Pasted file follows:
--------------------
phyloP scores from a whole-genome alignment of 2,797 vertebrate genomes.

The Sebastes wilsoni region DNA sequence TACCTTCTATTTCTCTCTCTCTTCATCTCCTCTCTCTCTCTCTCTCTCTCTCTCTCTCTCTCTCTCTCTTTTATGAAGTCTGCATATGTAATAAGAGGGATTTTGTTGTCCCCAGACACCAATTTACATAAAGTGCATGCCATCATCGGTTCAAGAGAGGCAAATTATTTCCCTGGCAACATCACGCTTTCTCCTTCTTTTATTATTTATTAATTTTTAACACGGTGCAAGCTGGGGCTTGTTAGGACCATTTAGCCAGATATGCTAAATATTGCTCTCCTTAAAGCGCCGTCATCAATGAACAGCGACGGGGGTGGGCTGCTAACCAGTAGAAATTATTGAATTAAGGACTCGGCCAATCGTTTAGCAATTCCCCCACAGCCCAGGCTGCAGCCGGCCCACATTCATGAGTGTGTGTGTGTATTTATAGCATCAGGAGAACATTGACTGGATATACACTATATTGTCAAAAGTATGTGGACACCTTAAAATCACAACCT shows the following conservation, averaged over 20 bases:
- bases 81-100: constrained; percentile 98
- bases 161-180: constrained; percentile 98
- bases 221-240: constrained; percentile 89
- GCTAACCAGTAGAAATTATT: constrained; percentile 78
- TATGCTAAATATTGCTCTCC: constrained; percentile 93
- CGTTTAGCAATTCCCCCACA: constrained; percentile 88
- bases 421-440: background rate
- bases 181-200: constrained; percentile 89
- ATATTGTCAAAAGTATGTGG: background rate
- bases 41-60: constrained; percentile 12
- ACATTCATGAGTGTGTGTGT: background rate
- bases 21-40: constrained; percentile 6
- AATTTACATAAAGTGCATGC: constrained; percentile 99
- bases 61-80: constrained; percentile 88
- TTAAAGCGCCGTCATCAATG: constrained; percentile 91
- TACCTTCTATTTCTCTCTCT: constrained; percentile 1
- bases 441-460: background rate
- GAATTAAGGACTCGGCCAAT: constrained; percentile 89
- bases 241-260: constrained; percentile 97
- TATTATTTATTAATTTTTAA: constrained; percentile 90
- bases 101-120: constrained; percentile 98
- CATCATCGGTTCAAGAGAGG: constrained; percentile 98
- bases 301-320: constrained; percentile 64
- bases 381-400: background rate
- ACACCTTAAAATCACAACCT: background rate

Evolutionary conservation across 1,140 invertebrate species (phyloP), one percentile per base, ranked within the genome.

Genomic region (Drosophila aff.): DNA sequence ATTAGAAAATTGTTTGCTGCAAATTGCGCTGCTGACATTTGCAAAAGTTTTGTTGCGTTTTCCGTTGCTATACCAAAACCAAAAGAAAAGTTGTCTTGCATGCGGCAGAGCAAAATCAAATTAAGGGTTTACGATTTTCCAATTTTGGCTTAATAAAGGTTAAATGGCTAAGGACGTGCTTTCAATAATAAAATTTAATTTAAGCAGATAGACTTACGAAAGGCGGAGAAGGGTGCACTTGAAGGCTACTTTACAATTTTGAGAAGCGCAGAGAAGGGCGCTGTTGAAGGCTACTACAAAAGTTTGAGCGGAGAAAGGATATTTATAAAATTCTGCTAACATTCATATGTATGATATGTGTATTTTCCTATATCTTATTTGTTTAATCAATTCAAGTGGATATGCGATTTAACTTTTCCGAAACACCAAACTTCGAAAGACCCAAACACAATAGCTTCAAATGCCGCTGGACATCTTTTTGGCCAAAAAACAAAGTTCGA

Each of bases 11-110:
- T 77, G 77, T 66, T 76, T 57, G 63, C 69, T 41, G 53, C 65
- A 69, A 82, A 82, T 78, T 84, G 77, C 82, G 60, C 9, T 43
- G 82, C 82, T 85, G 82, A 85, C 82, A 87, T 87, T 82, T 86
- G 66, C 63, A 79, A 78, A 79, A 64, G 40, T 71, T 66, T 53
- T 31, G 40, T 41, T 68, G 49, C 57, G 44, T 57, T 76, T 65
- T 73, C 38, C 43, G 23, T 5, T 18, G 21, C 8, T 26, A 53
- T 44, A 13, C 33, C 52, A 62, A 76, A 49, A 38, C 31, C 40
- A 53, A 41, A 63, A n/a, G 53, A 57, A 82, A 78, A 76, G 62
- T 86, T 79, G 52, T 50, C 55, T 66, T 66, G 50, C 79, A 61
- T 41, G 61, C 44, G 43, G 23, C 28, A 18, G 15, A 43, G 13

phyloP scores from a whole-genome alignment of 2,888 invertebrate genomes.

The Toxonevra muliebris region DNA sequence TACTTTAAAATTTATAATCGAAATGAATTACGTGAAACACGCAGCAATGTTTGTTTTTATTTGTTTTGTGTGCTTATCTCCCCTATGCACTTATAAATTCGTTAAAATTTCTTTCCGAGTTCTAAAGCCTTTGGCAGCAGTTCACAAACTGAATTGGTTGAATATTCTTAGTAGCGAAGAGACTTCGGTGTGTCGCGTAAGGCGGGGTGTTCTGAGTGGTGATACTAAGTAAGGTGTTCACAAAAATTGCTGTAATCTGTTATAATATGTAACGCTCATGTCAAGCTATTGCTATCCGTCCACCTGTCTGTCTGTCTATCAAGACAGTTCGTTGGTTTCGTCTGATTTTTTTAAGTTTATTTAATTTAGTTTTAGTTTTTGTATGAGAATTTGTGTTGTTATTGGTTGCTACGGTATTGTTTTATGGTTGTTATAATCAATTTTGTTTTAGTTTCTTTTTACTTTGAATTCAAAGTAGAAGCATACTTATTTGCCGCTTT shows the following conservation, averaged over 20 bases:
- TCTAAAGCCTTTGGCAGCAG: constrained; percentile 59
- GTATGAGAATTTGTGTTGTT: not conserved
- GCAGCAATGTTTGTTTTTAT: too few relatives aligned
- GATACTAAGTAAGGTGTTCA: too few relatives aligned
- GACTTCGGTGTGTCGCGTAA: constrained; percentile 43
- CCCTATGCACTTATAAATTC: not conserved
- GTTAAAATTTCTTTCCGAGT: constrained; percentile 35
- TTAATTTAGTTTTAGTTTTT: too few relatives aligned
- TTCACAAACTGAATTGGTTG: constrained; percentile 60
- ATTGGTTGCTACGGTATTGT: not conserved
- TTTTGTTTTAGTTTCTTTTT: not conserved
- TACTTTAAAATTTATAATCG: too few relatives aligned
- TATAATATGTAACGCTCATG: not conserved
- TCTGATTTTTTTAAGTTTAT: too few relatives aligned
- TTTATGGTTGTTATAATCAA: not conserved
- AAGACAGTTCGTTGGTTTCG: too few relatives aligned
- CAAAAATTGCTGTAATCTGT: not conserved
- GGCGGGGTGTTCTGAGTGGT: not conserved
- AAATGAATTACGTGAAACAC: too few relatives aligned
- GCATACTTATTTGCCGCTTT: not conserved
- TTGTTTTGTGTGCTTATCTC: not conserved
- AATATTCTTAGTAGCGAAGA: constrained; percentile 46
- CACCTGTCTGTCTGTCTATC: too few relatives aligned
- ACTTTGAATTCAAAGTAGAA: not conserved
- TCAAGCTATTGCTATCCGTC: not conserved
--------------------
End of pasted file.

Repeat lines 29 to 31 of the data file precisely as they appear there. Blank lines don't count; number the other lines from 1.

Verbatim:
Genomic region (Drosophila aff.): DNA sequence ATTAGAAAATTGTTTGCTGCAAATTGCGCTGCTGACATTTGCAAAAGTTTTGTTGCGTTTTCCGTTGCTATACCAAAACCAAAAGAAAAGTTGTCTTGCATGCGGCAGAGCAAAATCAAATTAAGGGTTTACGATTTTCCAATTTTGGCTTAATAAAGGTTAAATGGCTAAGGACGTGCTTTCAATAATAAAATTTAATTTAAGCAGATAGACTTACGAAAGGCGGAGAAGGGTGCACTTGAAGGCTACTTTACAATTTTGAGAAGCGCAGAGAAGGGCGCTGTTGAAGGCTACTACAAAAGTTTGAGCGGAGAAAGGATATTTATAAAATTCTGCTAACATTCATATGTATGATATGTGTATTTTCCTATATCTTATTTGTTTAATCAATTCAAGTGGATATGCGATTTAACTTTTCCGAAACACCAAACTTCGAAAGACCCAAACACAATAGCTTCAAATGCCGCTGGACATCTTTTTGGCCAAAAAACAAAGTTCGA

Each of bases 11-110:
- T 77, G 77, T 66, T 76, T 57, G 63, C 69, T 41, G 53, C 65